Lost medieval chapel used as House of Commons rebuilt with 3D model
Image credit: University of York
Researchers at the University of York have recreated the first House of Commons chamber – now lost to time – using archival research and 3D visualisation technology.
Historically, Members of Parliament assembled in St Stephen’s Chapel, formerly a royal place of worship built by King Edward I as a “showcase of English royal splendour” and later dissolved during the Reformation and used for political purposes.
The chamber was almost entirely destroyed (along with most of the rest of the medieval palace) in the Palace of Westminster fire of 1834.
The chapel was never reconstructed following the fire. Instead, St Stephen’s Hall stands in its place today and all that remains of the chapel are fragmentary notes in old documents and archives.
Now, in a project funded by the Arts and Humanities Research Council, historians based at the University of York have recreated the building with a detailed 3D visualisation. In order to do this, they combined traditional archival research with digital reconstruction.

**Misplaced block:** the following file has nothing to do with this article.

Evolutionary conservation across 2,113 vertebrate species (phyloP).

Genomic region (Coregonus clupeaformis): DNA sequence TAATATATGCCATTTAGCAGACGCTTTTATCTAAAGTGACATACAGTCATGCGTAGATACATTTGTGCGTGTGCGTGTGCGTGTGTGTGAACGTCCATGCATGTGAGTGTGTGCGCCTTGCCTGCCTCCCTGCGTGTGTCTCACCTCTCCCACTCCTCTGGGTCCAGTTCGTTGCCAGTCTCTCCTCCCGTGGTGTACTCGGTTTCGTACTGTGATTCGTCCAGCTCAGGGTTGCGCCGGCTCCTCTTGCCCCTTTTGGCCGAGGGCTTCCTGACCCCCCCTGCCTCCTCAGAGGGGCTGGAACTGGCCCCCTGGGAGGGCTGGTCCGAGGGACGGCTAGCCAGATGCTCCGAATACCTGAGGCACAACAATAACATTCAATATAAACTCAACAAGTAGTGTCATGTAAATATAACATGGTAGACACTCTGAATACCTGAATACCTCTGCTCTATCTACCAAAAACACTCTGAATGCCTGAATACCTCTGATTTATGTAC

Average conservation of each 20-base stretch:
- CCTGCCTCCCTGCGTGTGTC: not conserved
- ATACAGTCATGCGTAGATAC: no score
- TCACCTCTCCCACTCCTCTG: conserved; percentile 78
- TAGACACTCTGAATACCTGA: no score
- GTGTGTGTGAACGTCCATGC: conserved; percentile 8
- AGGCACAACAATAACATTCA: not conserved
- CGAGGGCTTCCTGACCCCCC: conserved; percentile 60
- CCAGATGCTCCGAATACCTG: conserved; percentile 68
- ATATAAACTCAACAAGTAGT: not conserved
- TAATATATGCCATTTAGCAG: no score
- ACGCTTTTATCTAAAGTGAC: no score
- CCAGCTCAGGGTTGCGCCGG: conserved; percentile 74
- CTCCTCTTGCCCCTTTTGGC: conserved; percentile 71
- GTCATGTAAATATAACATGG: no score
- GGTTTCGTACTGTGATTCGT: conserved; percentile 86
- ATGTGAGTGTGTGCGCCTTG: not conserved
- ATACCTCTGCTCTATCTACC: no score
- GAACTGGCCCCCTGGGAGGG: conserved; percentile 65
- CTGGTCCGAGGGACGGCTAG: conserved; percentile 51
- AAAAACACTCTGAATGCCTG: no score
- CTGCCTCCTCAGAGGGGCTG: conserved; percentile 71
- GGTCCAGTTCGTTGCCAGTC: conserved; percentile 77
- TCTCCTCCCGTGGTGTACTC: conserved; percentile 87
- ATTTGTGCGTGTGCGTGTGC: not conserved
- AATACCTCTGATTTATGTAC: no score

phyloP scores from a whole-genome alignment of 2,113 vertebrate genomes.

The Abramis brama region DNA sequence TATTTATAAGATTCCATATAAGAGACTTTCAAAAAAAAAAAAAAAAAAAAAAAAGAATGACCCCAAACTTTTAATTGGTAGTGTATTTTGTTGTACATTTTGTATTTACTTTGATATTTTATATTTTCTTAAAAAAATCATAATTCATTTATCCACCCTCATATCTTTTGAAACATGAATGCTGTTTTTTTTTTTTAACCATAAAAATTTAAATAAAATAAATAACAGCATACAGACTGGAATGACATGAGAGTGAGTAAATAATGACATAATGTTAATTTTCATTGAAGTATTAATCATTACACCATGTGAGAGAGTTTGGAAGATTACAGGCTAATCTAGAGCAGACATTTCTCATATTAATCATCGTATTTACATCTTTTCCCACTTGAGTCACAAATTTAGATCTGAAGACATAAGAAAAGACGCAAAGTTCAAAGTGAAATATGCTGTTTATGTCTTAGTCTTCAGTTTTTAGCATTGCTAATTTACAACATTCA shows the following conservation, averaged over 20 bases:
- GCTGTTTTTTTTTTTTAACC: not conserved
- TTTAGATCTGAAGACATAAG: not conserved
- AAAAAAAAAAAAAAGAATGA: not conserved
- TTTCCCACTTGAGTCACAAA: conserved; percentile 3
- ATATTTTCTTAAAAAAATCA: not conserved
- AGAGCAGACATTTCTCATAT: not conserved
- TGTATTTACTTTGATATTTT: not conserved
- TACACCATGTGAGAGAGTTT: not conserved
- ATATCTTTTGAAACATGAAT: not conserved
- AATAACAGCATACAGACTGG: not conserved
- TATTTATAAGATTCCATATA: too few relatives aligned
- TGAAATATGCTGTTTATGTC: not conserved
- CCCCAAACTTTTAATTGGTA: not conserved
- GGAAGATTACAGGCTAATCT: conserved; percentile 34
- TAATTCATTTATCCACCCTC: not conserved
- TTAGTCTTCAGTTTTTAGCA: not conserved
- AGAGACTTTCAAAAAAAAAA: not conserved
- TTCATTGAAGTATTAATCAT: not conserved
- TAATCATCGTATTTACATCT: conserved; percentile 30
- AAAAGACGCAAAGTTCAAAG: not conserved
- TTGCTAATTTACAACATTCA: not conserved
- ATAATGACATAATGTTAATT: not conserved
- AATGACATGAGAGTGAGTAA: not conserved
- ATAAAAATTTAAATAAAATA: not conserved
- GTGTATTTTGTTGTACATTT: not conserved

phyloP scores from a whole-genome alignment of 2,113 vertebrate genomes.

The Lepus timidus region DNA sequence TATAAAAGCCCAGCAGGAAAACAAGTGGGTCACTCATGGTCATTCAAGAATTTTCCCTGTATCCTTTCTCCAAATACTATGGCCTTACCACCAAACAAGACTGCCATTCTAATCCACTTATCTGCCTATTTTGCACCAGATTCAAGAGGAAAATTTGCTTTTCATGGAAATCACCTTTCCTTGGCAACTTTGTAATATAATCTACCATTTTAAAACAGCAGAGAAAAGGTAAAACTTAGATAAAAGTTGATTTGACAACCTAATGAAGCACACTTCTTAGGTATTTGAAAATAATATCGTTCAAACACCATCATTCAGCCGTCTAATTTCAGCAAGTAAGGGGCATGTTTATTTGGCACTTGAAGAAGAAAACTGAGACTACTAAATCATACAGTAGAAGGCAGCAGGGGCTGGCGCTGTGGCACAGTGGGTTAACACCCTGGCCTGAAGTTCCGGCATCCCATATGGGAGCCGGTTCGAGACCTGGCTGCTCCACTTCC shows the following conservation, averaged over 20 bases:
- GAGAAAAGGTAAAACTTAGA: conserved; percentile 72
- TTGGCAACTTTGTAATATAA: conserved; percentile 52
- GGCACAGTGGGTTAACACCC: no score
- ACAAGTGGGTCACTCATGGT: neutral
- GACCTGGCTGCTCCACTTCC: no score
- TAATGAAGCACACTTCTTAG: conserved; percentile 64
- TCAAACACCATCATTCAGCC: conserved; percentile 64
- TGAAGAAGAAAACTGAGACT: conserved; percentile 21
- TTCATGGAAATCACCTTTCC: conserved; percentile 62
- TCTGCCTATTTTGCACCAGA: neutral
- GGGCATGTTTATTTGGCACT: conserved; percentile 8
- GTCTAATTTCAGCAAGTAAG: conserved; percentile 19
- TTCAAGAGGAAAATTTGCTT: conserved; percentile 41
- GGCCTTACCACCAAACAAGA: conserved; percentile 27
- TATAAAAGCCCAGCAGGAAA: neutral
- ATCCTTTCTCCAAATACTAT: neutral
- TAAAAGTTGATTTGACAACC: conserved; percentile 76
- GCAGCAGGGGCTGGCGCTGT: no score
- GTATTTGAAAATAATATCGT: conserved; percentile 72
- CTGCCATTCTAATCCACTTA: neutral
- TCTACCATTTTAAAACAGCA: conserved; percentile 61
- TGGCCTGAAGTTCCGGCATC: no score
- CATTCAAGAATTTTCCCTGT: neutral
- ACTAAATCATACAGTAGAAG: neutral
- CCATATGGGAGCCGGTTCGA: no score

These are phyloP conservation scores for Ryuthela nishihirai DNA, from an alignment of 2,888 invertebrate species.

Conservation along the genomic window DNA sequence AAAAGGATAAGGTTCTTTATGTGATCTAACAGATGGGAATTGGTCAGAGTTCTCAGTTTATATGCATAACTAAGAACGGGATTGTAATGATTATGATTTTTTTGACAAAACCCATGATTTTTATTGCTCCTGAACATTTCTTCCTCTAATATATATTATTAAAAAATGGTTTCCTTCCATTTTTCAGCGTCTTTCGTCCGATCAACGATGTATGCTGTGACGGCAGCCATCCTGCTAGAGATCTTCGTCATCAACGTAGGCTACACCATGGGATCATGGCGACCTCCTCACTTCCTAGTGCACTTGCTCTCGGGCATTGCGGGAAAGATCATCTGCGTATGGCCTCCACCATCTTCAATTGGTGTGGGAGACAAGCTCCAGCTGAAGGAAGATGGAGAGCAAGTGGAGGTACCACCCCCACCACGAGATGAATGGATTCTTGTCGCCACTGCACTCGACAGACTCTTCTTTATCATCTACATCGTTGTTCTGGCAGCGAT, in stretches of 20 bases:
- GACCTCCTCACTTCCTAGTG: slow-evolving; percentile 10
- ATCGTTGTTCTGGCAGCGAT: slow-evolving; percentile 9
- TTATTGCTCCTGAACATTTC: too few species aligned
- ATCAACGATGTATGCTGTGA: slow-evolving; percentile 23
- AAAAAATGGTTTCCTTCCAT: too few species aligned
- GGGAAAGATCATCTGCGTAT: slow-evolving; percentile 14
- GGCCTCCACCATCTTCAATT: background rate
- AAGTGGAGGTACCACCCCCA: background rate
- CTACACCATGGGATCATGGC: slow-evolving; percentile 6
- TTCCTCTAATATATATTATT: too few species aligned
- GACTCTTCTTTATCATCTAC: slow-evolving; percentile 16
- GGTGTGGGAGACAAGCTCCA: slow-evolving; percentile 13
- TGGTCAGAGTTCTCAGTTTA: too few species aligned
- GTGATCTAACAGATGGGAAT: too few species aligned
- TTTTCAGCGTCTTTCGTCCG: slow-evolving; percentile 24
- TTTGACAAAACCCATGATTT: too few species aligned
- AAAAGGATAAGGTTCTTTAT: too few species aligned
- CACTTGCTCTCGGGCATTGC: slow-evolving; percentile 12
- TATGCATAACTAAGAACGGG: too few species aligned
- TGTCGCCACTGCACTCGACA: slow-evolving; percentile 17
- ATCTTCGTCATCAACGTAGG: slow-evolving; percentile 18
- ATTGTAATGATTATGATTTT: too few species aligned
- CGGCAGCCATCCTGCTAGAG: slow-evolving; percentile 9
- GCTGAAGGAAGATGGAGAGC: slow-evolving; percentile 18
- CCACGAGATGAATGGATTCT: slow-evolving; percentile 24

3D computer models - which reveal colours and textures in depth - of the old House of Commons and chapel are now accessible on touch-screen displays in the palace for visitors to explore and have also been released online.
“The move into St Stephen’s was a by-product of the Reformation, but it had profound consequences for the future of British politics,” said Dr John Cooper, of York’s Department of History.
“When the Commons was gutted in the Westminster fire of 1834, a new debating chamber was constructed of strikingly similar design. Our politicians still meet there today, in a Victorian re-imagining of a medieval and Tudor building. It’s a fascinating example of continuity in British political culture.”
According to the researchers, the models demonstrate parallels between modern political debate today and in the sixteenth century. Carefully studied records tell the story of how the chapel was painstakingly built and decorated, but also of how MPs engaged within it: the seating was arranged such that politicians of opposing parties faced one another, just like today.
In another parallel with modern Westminster, the chamber often became overcrowded, with discussion rising to intense levels of noise.
“The shape and architecture of St Stephen’s Chapel frame so many aspects of how we do our business in the Commons today,” said Labour MP Chris Bryant, who had the first ever civil partnership held in the Palace of Westminster.
“We shouldn’t be bound by our history, but we should understand it better. This University of York project is enabling us to do just that.”